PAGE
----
Sciencemadness Discussion Board
Not logged in [Login ]
Go To Bottom

Printable Version  
Author: Subject: Exercises
Ashendale
Harmless
*




Posts: 47
Registered: 3-4-2005
Location: Estonia
Member Is Offline

Mood: Hydrated

[*] posted on 27-9-2005 at 05:22
Exercises


Today I recieved a exercise page from my chemistry teacher to do at home.

Anyway, I'm not quite sure I have the right answers. Would you check them and tell where I am wrong (If I am)?

1. How to make Cu soluble compound without using acid?

2AgNO3 + Cu -> Cu(NO3)2 + 2Ag
CuO + SO3 -> CuSO4

2. 6 test tubes contain KOH, CaO, ZnO, CaCl2, SiO2 and P4O10. By experiementing, make sure which test tube contains which chemical. You can use water, dilute H2SO4 and universal indicator.

P4O10 + 6H2O -> 2H3PO4
H3PO4 + 3ZnO -> Zn3(PO4)2 + 3H2O

CaO + H2O -> Ca(OH)2 (Add universal indicator)

ZnO + H2SO4 -> ZnSO4 + H2O | ZnSO4 + KOH -> Zn(OH)2 + K2SO4 | Zn(OH)2 (temp)-> ZnO + H2O

CaCl2 + H2SO4 -> HCl + CaSO4 | CaSO4 (temp)-> CaO + SO3 | CaO + H2O -> Ca(OH)2

I wasn't really sure about how to prove SiO2...I was thinking about adding water and showing that it won't react..But then again, ZnO doesn't react either. It won't dissolve too..Any ideas?

About KOH, I was thinking about adding water and showing it gets really hot. (If I remember correctly, making hydroxide solution is quite exothermic?)

3. You are given 4 solid chemicals: MgCl2, K2CO3, ZnS and CuSO4. You are also given universal indicator, filter paper, concentrated acids, alkalis and water. How to identify each chemical using as few reagants as possible?

ZnS + 2HNO3 -> Zn(NO3)2 + H2S (I was thinking you can identify sulfide from H2S gas?)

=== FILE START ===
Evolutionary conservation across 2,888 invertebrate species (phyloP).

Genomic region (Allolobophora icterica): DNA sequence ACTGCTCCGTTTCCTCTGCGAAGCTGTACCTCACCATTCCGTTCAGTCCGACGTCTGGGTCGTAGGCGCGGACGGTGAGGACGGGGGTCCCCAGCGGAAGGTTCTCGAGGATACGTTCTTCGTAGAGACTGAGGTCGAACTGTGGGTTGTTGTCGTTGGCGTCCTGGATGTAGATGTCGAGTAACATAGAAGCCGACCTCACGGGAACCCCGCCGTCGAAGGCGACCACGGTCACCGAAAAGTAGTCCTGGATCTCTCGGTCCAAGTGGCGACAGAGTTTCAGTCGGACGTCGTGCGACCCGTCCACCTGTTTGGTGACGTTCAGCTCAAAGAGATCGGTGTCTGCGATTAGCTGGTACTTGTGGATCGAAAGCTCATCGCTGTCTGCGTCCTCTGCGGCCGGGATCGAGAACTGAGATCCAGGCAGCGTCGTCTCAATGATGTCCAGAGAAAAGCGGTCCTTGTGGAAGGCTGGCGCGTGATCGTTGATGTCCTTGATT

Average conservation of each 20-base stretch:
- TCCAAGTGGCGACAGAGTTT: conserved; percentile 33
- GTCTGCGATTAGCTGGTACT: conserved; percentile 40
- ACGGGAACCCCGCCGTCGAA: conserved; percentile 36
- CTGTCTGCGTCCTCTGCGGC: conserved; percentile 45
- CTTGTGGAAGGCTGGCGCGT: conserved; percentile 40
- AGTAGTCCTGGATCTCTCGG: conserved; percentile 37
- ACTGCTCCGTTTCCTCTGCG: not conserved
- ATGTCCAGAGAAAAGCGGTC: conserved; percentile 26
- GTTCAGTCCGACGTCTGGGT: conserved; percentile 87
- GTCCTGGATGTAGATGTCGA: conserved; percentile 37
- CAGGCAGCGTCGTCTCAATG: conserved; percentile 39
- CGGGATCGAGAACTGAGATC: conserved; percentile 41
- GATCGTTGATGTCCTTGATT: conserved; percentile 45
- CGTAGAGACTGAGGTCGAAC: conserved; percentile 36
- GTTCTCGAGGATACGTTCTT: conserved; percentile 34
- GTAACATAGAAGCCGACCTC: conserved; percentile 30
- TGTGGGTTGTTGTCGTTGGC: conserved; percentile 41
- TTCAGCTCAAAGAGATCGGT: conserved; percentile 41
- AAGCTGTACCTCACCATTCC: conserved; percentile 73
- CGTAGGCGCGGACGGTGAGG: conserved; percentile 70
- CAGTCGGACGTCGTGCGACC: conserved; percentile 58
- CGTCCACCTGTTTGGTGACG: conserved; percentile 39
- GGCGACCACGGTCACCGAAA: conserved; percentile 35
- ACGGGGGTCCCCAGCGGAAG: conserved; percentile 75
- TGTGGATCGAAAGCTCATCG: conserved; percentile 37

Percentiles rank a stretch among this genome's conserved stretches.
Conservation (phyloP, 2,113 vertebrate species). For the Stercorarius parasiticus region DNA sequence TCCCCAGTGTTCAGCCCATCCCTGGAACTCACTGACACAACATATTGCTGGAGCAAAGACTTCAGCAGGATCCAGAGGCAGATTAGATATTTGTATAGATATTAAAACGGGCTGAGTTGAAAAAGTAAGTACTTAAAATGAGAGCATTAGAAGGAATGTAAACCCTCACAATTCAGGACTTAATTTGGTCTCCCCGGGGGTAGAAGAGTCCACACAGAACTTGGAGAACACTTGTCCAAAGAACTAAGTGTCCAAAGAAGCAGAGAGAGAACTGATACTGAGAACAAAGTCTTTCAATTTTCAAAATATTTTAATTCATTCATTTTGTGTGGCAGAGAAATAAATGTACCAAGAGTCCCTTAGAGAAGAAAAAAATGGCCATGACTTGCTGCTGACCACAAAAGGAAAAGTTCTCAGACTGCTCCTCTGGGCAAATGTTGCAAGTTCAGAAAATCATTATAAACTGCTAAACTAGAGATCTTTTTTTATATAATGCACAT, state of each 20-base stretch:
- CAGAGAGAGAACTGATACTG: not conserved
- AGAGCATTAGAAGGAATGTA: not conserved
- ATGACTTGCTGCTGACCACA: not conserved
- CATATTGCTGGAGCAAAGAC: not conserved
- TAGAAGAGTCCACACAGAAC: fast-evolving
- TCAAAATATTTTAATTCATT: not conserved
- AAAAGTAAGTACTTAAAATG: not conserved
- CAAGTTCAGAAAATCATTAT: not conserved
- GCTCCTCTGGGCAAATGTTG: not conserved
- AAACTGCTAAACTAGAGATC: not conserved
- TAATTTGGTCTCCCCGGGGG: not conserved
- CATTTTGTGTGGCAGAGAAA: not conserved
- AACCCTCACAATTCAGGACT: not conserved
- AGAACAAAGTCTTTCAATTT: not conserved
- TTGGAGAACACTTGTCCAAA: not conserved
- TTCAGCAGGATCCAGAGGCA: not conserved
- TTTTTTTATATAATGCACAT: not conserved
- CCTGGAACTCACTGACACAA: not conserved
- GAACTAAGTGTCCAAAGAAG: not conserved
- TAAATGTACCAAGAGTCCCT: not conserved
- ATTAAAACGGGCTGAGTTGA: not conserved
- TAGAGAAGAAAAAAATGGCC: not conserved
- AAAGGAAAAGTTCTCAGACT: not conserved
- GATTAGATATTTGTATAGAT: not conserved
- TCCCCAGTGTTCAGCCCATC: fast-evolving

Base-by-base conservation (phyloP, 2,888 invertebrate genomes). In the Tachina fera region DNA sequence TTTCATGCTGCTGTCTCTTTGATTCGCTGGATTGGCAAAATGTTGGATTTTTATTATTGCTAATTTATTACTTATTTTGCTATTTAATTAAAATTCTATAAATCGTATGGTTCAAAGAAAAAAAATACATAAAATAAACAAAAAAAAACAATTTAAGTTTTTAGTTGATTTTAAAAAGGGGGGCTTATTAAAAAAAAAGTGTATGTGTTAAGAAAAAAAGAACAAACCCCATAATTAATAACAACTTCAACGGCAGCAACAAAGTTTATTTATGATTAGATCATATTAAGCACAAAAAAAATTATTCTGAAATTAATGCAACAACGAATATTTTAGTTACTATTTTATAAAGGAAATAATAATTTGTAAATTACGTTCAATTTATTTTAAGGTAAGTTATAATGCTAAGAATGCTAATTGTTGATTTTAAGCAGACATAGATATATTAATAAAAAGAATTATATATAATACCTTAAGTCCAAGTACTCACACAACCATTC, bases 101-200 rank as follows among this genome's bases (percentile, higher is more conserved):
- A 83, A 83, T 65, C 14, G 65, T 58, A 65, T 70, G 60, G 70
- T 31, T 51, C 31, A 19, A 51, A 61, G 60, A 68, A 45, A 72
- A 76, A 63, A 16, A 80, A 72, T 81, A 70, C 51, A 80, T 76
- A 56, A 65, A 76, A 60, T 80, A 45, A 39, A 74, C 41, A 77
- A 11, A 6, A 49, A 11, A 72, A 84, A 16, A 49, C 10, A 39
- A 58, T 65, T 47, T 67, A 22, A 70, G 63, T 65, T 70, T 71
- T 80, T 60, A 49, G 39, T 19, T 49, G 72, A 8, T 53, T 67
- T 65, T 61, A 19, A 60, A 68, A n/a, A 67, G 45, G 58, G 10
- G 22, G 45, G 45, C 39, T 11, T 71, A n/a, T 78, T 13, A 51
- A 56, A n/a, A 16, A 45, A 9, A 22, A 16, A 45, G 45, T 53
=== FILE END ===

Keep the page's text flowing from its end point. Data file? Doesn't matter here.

CuSO4 + 2NaOH -> Na2SO4 + Cu(OH)2 | Cu(OH)2 (temp)->CuO + H2O (yay, black CuO)

K2CO3 (temp)-> K2O + CO2 K2O + H2O -> 2KOH (Aah, the magical universal indicator shows us it's a base)

For MgCl2 I have got no ideas. At first I was thinking about reacting with silver(I)nitrate, but then again, it would only prove it's a chloride..

4. You got 4 tes tubes with Na2SiO3, Na2S, Na2SO3 and Na2CO3. Using one reagant, make sure which test tube has which chemical in it.

Again, I've got no ideas. At first I thought about reacting with Lead nitrate to form insoluble salts..But teacher told that the person identifying those chemicals should know the colour of the salt. Sitting there, I thought maybe hyrdochloric acid would do it. And it would, for Na2S and Na2CO3. They both form gas. But the other's dont. So now I don't have ANY ideas. Sulphuric acid wouldn't work neither, as Na2SO4 is soluble in water :( And neither would nitric acid. I can't react it with a base, because I can't think of any chemical that would be soluble when reacting with sodium salt and then form insoluble compound :(

[Edited on 27-9-2005 by Ashendale]

[Edited on 27-9-2005 by Ashendale]
View user's profile View All Posts By User
Ashendale
Harmless
*




Posts: 47
Registered: 3-4-2005
Location: Estonia
Member Is Offline

Mood: Hydrated

[*] posted on 1-10-2005 at 01:25


Hmm, seems the allmighty Edit button is lost..At least I can't find it anywhere o_O

Anyway, spotted a mistake
"K2CO3 (temp)-> K2O + H2O" doesn't clearly do that, so ignore that.
View user's profile View All Posts By User
Darkblade48
National Hazard
****




Posts: 411
Registered: 27-3-2005
Location: Canada
Member Is Offline

Mood: No Mood

[*] posted on 1-10-2005 at 09:06


Quote:
Originally posted by Ashendale
Anyway, spotted a mistake
"K2CO3 (temp)-> K2O + H2O" doesn't clearly do that, so ignore that.


From an MSDS


Quote: